Different models for source control have many camps. I would rather have my software teams focus on principles of usage before worrying about the specifics or the ‘right way’ to do something. The principles I suggest below should be easy to follow, and share with new team members.
1. Prefer distributed to centralized source control.
Git is so ubiquitous now, that this is nearly a non-issue, but if your team is still using a centralized repository (SVN, or TFS), you should SERIOUSLY consider resetting that model, if for no other reason because it will become impossible to find modern developers with experience in the centralized model.
2. The main branch represents the latest version in ‘production’ at all times.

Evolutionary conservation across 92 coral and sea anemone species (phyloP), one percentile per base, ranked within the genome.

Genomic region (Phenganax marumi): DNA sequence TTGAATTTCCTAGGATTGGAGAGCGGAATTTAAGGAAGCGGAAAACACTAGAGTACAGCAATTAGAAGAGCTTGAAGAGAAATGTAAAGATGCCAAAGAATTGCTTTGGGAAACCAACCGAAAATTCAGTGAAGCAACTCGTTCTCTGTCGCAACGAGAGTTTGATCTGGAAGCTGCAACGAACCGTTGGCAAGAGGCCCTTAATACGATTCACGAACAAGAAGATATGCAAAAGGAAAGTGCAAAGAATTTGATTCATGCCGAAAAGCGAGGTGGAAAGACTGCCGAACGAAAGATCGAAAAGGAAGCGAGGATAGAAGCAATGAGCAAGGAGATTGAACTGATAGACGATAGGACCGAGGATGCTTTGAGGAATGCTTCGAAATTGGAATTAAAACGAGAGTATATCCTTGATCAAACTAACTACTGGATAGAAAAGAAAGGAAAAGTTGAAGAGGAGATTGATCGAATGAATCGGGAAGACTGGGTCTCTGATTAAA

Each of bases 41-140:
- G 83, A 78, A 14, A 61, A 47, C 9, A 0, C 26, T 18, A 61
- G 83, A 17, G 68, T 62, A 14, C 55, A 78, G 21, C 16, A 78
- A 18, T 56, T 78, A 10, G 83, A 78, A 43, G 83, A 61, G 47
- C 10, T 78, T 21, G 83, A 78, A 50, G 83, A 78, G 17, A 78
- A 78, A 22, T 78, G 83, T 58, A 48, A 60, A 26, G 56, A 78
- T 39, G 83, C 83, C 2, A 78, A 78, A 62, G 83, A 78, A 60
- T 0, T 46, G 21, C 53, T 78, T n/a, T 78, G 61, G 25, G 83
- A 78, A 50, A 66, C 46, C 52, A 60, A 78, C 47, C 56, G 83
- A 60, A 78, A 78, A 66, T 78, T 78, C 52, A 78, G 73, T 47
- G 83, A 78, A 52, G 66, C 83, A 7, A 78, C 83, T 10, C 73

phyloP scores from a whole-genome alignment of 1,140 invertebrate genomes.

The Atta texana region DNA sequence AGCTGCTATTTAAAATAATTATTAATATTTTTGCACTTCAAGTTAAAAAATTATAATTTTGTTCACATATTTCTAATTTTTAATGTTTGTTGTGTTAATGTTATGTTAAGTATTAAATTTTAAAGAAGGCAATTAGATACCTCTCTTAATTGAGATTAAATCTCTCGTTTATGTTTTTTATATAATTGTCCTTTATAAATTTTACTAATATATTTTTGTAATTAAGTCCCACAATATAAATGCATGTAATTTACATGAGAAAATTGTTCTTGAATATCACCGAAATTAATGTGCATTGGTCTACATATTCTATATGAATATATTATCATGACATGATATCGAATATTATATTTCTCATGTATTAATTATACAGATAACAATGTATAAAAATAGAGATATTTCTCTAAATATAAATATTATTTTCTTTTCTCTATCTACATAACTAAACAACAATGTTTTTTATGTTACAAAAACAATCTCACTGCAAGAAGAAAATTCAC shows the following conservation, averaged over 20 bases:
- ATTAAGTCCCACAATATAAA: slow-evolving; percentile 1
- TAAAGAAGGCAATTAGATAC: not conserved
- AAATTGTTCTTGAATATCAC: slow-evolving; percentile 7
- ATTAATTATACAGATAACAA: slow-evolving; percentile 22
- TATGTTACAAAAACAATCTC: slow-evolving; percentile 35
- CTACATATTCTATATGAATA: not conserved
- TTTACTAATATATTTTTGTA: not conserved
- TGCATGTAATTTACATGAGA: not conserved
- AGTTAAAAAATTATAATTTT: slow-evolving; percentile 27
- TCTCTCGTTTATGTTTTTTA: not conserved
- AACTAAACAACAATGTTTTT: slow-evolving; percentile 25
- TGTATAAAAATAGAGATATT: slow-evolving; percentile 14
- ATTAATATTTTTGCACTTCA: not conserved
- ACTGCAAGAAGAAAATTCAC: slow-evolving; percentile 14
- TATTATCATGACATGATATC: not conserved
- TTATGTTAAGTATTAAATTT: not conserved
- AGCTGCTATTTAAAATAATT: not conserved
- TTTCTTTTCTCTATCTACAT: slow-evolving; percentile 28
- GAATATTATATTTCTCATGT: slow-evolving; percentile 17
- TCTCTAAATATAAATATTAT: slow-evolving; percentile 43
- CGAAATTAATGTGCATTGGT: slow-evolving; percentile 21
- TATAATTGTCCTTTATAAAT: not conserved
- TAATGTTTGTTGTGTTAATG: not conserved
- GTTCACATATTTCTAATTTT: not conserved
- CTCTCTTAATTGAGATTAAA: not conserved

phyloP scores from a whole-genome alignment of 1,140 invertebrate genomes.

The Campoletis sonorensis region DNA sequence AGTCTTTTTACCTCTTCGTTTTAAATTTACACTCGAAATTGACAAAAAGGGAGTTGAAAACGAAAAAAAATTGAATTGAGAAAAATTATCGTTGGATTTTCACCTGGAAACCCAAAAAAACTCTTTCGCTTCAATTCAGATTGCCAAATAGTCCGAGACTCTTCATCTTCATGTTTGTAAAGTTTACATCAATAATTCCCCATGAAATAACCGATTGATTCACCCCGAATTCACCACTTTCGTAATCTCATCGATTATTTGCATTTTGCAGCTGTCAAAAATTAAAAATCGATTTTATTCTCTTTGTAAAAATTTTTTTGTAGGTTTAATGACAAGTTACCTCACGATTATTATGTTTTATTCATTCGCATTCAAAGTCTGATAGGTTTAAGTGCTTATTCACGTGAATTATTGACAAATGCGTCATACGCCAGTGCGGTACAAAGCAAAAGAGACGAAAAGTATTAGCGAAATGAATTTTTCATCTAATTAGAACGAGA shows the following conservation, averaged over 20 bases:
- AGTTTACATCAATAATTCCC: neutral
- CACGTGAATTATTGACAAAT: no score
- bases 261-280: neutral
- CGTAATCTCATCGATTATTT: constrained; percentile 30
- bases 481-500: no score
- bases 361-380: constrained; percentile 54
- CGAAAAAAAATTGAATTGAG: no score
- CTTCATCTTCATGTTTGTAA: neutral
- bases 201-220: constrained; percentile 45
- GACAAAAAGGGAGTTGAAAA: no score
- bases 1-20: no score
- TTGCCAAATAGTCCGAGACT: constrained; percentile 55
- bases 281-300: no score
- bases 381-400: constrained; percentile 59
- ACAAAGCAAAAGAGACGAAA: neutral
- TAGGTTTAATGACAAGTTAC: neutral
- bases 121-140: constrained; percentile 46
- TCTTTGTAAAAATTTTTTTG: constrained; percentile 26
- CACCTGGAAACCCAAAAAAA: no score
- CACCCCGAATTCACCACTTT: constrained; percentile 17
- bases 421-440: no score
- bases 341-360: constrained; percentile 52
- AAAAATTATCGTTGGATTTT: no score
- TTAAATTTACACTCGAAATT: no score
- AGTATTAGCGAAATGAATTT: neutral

Invariably, a product will have features in flight when something immediate (a bug, a feature request, a security update) takes over priority. Maintaining a ‘hotfixable’ version of production code at all times is crucial element of product ownership. Teams should updating the main branch with the updated code immediately after a release to production.
3. Work must be visible from a distance.
Developers not embedded on the product team should be able to look at a source repository, and quickly assess what work is being done, by whom, and according to what priority. This is typically done through consistent branch naming. Consistent branch naming makes it easy for team members to quickly onboard, and for larger CI / CD processes to be built off of those processes.
4. Leave nothing behind.
Keeping a tidy repository will avoid confusion, and ensure that only what is current and open is worked on. Branches left open can be committed and pushed to accidentally, leading to work missed, and potential breaks in CI and CD processes.